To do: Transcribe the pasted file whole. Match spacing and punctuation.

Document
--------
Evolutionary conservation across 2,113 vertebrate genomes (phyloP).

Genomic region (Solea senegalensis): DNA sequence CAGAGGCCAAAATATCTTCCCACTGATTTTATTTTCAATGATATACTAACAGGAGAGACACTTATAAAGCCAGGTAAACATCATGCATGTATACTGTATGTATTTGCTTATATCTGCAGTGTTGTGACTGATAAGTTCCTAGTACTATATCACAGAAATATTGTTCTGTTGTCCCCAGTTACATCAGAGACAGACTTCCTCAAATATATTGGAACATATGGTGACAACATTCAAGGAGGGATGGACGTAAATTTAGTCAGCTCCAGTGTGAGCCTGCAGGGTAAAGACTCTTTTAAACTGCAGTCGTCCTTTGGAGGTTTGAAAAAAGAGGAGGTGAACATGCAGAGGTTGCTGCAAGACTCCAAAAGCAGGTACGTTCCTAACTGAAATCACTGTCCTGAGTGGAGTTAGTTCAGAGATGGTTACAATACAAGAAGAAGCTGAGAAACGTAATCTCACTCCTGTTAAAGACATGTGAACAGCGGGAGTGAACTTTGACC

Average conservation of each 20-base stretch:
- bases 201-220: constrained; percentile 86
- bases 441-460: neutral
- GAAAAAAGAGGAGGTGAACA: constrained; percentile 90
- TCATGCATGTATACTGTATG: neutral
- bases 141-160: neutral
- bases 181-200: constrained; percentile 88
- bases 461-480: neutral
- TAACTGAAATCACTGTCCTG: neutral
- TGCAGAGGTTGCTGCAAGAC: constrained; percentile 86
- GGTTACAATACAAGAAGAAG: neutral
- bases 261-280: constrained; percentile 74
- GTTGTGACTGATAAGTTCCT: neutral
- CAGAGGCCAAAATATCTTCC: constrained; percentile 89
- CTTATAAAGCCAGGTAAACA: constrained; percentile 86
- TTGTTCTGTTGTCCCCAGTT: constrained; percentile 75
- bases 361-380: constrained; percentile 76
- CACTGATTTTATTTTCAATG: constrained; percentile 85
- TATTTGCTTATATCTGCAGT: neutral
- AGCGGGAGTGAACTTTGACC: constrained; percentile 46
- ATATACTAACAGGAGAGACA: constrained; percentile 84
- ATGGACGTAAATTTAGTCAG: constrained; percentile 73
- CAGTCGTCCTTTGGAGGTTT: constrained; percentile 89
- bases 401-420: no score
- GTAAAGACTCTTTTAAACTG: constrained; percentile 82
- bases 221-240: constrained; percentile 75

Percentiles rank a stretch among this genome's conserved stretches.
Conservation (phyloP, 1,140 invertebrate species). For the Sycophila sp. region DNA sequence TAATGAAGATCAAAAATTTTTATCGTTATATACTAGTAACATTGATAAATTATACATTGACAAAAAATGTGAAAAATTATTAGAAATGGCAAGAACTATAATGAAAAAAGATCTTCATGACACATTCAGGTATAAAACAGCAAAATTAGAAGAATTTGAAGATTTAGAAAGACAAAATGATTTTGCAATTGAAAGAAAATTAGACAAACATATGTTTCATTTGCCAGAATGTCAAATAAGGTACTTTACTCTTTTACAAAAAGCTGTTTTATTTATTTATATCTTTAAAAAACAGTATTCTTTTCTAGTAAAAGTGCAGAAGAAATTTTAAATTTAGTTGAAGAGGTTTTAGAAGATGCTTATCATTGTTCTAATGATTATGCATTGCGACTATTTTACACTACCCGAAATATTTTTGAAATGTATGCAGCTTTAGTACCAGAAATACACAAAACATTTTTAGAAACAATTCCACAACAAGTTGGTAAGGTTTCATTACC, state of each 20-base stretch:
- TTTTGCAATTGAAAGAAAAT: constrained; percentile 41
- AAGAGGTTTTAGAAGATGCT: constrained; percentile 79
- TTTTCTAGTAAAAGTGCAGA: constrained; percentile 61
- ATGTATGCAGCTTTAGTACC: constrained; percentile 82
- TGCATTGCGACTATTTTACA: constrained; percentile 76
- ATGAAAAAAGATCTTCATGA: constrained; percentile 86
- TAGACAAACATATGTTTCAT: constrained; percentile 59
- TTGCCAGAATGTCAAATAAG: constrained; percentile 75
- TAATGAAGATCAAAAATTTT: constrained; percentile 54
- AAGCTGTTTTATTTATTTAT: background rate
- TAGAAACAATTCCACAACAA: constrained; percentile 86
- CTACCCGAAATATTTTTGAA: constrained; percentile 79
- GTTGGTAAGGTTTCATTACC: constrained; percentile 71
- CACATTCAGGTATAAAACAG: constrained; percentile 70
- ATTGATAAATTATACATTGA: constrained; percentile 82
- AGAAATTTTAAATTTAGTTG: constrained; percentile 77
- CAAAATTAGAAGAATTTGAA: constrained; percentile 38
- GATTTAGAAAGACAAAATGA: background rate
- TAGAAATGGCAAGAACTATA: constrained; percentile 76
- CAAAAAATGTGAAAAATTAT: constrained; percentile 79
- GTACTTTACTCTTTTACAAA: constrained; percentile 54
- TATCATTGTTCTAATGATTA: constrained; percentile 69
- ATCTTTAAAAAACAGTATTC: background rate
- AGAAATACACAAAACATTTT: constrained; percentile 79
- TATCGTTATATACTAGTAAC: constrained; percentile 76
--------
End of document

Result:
Evolutionary conservation across 2,113 vertebrate genomes (phyloP).

Genomic region (Solea senegalensis): DNA sequence CAGAGGCCAAAATATCTTCCCACTGATTTTATTTTCAATGATATACTAACAGGAGAGACACTTATAAAGCCAGGTAAACATCATGCATGTATACTGTATGTATTTGCTTATATCTGCAGTGTTGTGACTGATAAGTTCCTAGTACTATATCACAGAAATATTGTTCTGTTGTCCCCAGTTACATCAGAGACAGACTTCCTCAAATATATTGGAACATATGGTGACAACATTCAAGGAGGGATGGACGTAAATTTAGTCAGCTCCAGTGTGAGCCTGCAGGGTAAAGACTCTTTTAAACTGCAGTCGTCCTTTGGAGGTTTGAAAAAAGAGGAGGTGAACATGCAGAGGTTGCTGCAAGACTCCAAAAGCAGGTACGTTCCTAACTGAAATCACTGTCCTGAGTGGAGTTAGTTCAGAGATGGTTACAATACAAGAAGAAGCTGAGAAACGTAATCTCACTCCTGTTAAAGACATGTGAACAGCGGGAGTGAACTTTGACC

Average conservation of each 20-base stretch:
- bases 201-220: constrained; percentile 86
- bases 441-460: neutral
- GAAAAAAGAGGAGGTGAACA: constrained; percentile 90
- TCATGCATGTATACTGTATG: neutral
- bases 141-160: neutral
- bases 181-200: constrained; percentile 88
- bases 461-480: neutral
- TAACTGAAATCACTGTCCTG: neutral
- TGCAGAGGTTGCTGCAAGAC: constrained; percentile 86
- GGTTACAATACAAGAAGAAG: neutral
- bases 261-280: constrained; percentile 74
- GTTGTGACTGATAAGTTCCT: neutral
- CAGAGGCCAAAATATCTTCC: constrained; percentile 89
- CTTATAAAGCCAGGTAAACA: constrained; percentile 86
- TTGTTCTGTTGTCCCCAGTT: constrained; percentile 75
- bases 361-380: constrained; percentile 76
- CACTGATTTTATTTTCAATG: constrained; percentile 85
- TATTTGCTTATATCTGCAGT: neutral
- AGCGGGAGTGAACTTTGACC: constrained; percentile 46
- ATATACTAACAGGAGAGACA: constrained; percentile 84
- ATGGACGTAAATTTAGTCAG: constrained; percentile 73
- CAGTCGTCCTTTGGAGGTTT: constrained; percentile 89
- bases 401-420: no score
- GTAAAGACTCTTTTAAACTG: constrained; percentile 82
- bases 221-240: constrained; percentile 75

Percentiles rank a stretch among this genome's conserved stretches.
Conservation (phyloP, 1,140 invertebrate species). For the Sycophila sp. region DNA sequence TAATGAAGATCAAAAATTTTTATCGTTATATACTAGTAACATTGATAAATTATACATTGACAAAAAATGTGAAAAATTATTAGAAATGGCAAGAACTATAATGAAAAAAGATCTTCATGACACATTCAGGTATAAAACAGCAAAATTAGAAGAATTTGAAGATTTAGAAAGACAAAATGATTTTGCAATTGAAAGAAAATTAGACAAACATATGTTTCATTTGCCAGAATGTCAAATAAGGTACTTTACTCTTTTACAAAAAGCTGTTTTATTTATTTATATCTTTAAAAAACAGTATTCTTTTCTAGTAAAAGTGCAGAAGAAATTTTAAATTTAGTTGAAGAGGTTTTAGAAGATGCTTATCATTGTTCTAATGATTATGCATTGCGACTATTTTACACTACCCGAAATATTTTTGAAATGTATGCAGCTTTAGTACCAGAAATACACAAAACATTTTTAGAAACAATTCCACAACAAGTTGGTAAGGTTTCATTACC, state of each 20-base stretch:
- TTTTGCAATTGAAAGAAAAT: constrained; percentile 41
- AAGAGGTTTTAGAAGATGCT: constrained; percentile 79
- TTTTCTAGTAAAAGTGCAGA: constrained; percentile 61
- ATGTATGCAGCTTTAGTACC: constrained; percentile 82
- TGCATTGCGACTATTTTACA: constrained; percentile 76
- ATGAAAAAAGATCTTCATGA: constrained; percentile 86
- TAGACAAACATATGTTTCAT: constrained; percentile 59
- TTGCCAGAATGTCAAATAAG: constrained; percentile 75
- TAATGAAGATCAAAAATTTT: constrained; percentile 54
- AAGCTGTTTTATTTATTTAT: background rate
- TAGAAACAATTCCACAACAA: constrained; percentile 86
- CTACCCGAAATATTTTTGAA: constrained; percentile 79
- GTTGGTAAGGTTTCATTACC: constrained; percentile 71
- CACATTCAGGTATAAAACAG: constrained; percentile 70
- ATTGATAAATTATACATTGA: constrained; percentile 82
- AGAAATTTTAAATTTAGTTG: constrained; percentile 77
- CAAAATTAGAAGAATTTGAA: constrained; percentile 38
- GATTTAGAAAGACAAAATGA: background rate
- TAGAAATGGCAAGAACTATA: constrained; percentile 76
- CAAAAAATGTGAAAAATTAT: constrained; percentile 79
- GTACTTTACTCTTTTACAAA: constrained; percentile 54
- TATCATTGTTCTAATGATTA: constrained; percentile 69
- ATCTTTAAAAAACAGTATTC: background rate
- AGAAATACACAAAACATTTT: constrained; percentile 79
- TATCGTTATATACTAGTAAC: constrained; percentile 76